Coming in at just over one hour, this World Premiere promenade production of a condensed version of J.S.Bach's St. Matthew Passion is a very confident and uplifting visual and aural Easter spectacle, and is just the right length for tired feet to cope with after a long and hard day! [There was very limited seating available and no toilets in the venue].

The piece was performed in a joint venture between Streetwise Opera and The Sixteen in association with HOME (Mcr).

Streetwise Opera are an award-winning charity which run opera and other music projects with people who are either currently homeless or have experienced homelessness, and The Passion marks their tenth production since starting in 2002.

The Sixteen is an ensemble of musicians and singers who number, no, not sixteen. but twenty-seven! They are world renowned and specialise in early classical music and use mostly period instruments. They were in fine form this evening, both choir and musicians being under the firm direction of Harry Christophers.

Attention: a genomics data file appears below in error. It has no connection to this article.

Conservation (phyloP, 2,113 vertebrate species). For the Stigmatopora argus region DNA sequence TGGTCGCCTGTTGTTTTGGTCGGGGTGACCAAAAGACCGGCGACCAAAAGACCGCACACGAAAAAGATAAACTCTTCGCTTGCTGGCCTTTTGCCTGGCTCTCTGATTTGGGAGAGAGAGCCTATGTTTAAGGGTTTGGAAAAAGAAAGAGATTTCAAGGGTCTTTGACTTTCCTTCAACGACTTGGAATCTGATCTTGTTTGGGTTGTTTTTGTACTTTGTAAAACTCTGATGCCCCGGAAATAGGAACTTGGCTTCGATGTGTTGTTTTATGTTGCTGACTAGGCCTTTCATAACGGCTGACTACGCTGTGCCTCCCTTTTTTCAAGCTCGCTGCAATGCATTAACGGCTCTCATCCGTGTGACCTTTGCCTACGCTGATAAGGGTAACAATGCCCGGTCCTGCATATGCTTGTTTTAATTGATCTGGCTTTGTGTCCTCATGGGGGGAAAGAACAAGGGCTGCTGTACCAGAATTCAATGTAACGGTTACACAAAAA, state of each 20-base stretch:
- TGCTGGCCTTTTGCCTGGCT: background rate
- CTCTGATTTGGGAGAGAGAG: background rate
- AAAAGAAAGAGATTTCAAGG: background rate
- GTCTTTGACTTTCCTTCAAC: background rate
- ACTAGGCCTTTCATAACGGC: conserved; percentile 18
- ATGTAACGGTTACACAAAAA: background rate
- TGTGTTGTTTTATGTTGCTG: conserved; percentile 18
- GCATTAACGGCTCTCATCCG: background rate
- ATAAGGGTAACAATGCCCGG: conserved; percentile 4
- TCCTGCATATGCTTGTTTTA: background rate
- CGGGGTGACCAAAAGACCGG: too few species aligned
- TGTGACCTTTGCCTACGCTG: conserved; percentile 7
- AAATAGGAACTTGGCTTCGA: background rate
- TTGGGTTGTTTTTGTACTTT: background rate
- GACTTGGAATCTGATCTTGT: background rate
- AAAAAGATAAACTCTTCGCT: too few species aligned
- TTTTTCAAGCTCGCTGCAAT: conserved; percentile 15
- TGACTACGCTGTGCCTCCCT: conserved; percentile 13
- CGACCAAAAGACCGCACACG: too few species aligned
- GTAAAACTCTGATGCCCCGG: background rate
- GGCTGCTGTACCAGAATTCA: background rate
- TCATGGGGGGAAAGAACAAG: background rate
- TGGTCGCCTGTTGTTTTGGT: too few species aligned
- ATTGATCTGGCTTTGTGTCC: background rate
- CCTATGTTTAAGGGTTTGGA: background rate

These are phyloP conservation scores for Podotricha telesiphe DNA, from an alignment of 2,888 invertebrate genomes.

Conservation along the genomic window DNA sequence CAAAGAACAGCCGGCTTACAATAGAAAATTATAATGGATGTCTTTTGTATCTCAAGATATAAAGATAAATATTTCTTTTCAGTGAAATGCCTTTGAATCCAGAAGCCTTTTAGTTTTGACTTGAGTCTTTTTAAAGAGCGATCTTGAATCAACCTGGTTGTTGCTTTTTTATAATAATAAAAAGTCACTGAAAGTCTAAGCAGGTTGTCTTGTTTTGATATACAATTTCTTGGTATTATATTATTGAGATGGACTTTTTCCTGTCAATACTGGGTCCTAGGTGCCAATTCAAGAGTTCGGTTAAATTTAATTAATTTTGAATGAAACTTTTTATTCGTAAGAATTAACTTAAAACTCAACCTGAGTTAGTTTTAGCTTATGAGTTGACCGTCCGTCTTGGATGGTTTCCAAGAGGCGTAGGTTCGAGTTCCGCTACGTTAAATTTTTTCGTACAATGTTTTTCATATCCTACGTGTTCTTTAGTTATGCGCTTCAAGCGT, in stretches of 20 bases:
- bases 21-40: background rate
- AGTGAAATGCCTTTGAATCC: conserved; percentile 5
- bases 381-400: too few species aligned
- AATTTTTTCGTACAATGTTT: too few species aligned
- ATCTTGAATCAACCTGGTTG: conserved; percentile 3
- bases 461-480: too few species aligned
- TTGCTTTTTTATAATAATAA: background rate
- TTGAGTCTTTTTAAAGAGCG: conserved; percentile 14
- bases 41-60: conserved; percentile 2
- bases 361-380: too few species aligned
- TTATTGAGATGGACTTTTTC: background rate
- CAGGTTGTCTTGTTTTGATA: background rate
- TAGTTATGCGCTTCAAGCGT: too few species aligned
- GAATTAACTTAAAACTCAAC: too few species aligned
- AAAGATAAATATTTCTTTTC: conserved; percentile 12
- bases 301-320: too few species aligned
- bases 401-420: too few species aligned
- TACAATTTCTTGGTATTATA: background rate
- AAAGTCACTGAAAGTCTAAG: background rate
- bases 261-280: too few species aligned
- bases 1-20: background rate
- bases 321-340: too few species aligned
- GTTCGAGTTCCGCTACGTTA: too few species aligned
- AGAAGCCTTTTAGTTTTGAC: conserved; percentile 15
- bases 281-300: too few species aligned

Vocally, the members of Streetwise Opera could not in any way compete with the principal singers, but that somehow didn't really seem to matter; the energy, commitment and indeed actually really rather impressive acting, more than made up for this.

The principal role of what basically is a narrator but given the title of Evangelist went to Joshua Ellicott. A wonderfully sweet and beautifully pitched tenor voice. Helped along with the more demanding roles were four other beautifully sonorous voices which saw Matt Reid as Judas, Jeremy Budd, Ben Davies and Kirsty Hopkins as Disciples.

There were some really nice 'pictures' created with the ensembles - both Disciples and High Priests, and I really liked the High Priests costumes! Unfortunately due to both the number of audience, (who didn't really move around the space very much at all), and the more than obtrusive BBC cameras, viewing - depending upon where you were positioned - was not optimal; and being short, I really needed to be at the front which I wasn't! However, the directing, by Penny Woolcock was consistent and truthful, and three screens at the back of the main stage which projected some of the action for us too was very helpful!

There was a new resurrection ending to the music too, specially commissioned and written by Sir James MacMillan, which ended in diminuendo repeats of, 'And the rain starts to fall.' An interesting way to end one of the Christian world's most famous pieces of Easter music.

The whole production was being recorded by the BBC and will be televised on BBC4 on Sunday 27th at 7:00pm. The only other performance of this is tomorrow evening at 6:30pm but is already sold out, and so set your TV recorders or watch it on Sunday!

Reviewer: Mark Dee

Reviewed: 25th March 2016